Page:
Common Tigertail Ictinogomphus ferox Gewone Streepstert
Common Tigertail, Ictinogomphus ferox very large size, black with dull yellow tiger-stripes, with a big head and boldly striped thorax. Long thin abdomen with large club.
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Key identification features:
- Face greenish yellow with small central dark brown spot on labrum, two spots on anteclypeus. Nose with fine brown bar in front joined to a small central line above, sharply angled with fine lip. Head black and yellow from above with two small yellow horns and central yellow simple eye.
- Eyes bluish grey.
- Neck yellow with black blotches. Thorax narrow, all dark brown with wide dull yellow to yellowish green stripes.
- Wings clear with crisp black veins, becoming smoky with age. Pterostigmas very long(5.5–6.0 mm) and pitch black.
- Abdomen alternately brownish black and greyish yellow. Segment 8 with large round foliations, black with little basal yellow. Superior appendages long, pointed,yellow with fine black tip. The length of the appendages is 1½ times the length is s 10 but the female appendages is equal to s 10 in length Inferior appendages crooked, yellow with fine black tip.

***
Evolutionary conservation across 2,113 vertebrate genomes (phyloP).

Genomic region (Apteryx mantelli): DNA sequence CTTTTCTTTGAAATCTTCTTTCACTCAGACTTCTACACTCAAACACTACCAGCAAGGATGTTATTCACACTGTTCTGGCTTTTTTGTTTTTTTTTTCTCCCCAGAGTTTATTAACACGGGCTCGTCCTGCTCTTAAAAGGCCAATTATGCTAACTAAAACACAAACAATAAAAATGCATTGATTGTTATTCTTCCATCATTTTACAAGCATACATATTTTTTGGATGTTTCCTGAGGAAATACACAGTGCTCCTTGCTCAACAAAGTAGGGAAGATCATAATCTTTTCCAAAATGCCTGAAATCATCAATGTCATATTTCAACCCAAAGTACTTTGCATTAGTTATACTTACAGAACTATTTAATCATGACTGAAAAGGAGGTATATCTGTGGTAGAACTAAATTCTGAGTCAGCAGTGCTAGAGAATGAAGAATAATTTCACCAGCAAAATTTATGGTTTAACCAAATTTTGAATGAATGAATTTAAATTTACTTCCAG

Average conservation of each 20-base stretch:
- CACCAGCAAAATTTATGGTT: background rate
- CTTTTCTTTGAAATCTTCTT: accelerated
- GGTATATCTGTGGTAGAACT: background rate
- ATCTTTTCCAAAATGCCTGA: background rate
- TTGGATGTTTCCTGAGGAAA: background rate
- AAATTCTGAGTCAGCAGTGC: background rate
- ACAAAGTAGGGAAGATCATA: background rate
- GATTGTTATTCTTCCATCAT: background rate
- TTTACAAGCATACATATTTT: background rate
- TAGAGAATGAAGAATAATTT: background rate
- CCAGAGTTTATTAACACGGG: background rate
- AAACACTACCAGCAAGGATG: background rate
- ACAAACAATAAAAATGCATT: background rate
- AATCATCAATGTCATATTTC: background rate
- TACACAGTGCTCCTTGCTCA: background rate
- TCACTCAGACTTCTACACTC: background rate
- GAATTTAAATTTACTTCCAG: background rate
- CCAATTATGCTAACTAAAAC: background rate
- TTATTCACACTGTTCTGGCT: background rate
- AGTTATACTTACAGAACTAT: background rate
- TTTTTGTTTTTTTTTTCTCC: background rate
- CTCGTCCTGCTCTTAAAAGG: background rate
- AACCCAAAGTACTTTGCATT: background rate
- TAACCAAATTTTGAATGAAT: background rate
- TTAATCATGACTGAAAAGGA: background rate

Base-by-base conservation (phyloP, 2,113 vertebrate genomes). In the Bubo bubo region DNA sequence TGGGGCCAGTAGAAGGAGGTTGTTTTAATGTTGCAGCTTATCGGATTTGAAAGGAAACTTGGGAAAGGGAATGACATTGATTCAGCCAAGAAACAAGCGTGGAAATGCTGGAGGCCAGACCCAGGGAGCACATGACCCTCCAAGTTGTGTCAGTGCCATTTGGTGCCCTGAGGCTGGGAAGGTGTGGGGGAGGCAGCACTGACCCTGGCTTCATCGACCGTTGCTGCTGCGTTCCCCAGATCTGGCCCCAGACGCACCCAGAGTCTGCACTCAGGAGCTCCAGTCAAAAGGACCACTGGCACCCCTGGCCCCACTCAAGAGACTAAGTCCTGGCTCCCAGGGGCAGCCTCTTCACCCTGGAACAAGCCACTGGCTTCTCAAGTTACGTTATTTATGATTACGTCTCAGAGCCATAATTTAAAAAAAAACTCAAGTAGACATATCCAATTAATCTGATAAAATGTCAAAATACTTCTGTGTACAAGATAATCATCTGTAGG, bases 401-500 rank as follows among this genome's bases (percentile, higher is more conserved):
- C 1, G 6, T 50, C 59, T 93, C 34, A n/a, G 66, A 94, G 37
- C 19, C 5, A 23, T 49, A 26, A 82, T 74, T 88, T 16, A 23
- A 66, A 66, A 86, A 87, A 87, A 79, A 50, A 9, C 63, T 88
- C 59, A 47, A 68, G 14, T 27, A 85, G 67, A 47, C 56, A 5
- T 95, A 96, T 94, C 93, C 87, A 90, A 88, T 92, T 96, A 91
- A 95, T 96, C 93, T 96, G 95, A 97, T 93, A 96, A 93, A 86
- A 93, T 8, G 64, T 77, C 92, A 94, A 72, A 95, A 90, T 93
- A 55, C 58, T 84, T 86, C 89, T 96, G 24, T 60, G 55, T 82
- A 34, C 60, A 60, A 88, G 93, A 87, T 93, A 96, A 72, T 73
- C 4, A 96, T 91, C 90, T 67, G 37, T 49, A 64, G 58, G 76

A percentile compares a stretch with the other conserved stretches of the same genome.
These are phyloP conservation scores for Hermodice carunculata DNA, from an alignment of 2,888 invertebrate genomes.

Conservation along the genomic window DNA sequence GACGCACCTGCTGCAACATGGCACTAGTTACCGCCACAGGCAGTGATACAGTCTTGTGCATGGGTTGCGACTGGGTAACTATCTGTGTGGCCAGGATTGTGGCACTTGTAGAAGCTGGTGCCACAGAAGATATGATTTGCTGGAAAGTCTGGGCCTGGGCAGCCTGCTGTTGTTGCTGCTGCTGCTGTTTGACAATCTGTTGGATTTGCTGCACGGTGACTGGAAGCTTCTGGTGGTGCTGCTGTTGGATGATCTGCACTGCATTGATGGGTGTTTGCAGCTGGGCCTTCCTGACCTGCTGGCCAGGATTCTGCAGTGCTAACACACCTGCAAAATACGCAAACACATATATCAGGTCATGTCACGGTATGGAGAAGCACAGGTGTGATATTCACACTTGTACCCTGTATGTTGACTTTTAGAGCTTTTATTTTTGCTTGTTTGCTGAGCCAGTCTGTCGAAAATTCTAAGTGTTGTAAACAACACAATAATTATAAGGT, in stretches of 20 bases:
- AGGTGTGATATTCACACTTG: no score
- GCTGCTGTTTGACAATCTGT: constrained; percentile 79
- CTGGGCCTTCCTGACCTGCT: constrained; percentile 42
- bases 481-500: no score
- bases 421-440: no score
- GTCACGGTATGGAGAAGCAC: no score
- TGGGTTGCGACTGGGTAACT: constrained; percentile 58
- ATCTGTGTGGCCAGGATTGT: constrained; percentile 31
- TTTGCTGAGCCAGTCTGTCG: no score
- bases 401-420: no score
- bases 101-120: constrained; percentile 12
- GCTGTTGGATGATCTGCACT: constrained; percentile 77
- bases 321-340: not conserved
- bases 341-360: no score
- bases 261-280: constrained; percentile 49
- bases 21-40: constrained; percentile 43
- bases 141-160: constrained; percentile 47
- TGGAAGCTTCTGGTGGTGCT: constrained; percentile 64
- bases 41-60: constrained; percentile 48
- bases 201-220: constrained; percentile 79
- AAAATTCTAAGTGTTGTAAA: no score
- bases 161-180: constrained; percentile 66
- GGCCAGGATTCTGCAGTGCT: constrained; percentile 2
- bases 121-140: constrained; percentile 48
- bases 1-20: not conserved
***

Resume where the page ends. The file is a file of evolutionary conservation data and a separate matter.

- Similar to male but with smaller foliations.
- Claspers are small and triangular shaped when view from the side.
- Compared to the male clasper length of the female is equal to the length of S10
- S 10 has a yellow ring on s 10
- Prefers standing waters, large lakes, rivers, and probably also flowing channels in marshes, in open landscapes. Often with a sandy and/or soft (like muddy) bottom.
- From 0 to 2000 m above sea level, but mostly below 1500.
- Flies swiftly for short duration, often out over the water, before returning to a regular perch, normally close to the water edge. Skittish sometimes difficult to approach
Compared with other species:
- Larger than other Gomphids in the region. Abdominal markings are unmistakable.
- Common and widespread across the warm eastern and northern side of South Africa.
- Angola; Benin; Botswana; Central African Republic; Democratic Republic of the Congo; Ethiopia; Ghana; Kenya; Liberia; Malawi; Mali; Mozambique; Namibia; Nigeria; Republic of South Africa; Rwanda; Sierra Leone; Somalia; South Sudan; Tanzania; Togo; Uganda; Zambia; Zimbabwe; NOT confirmed: Cameroon; Republic of Guinea
Odonata Atlas of Africa VMU Number 664830 The IUCN red List of Threatened Species Least Concern
African Dragonflies and Damselflies Online A Visual Guide to the Damselflies and Dragonflies of South Africa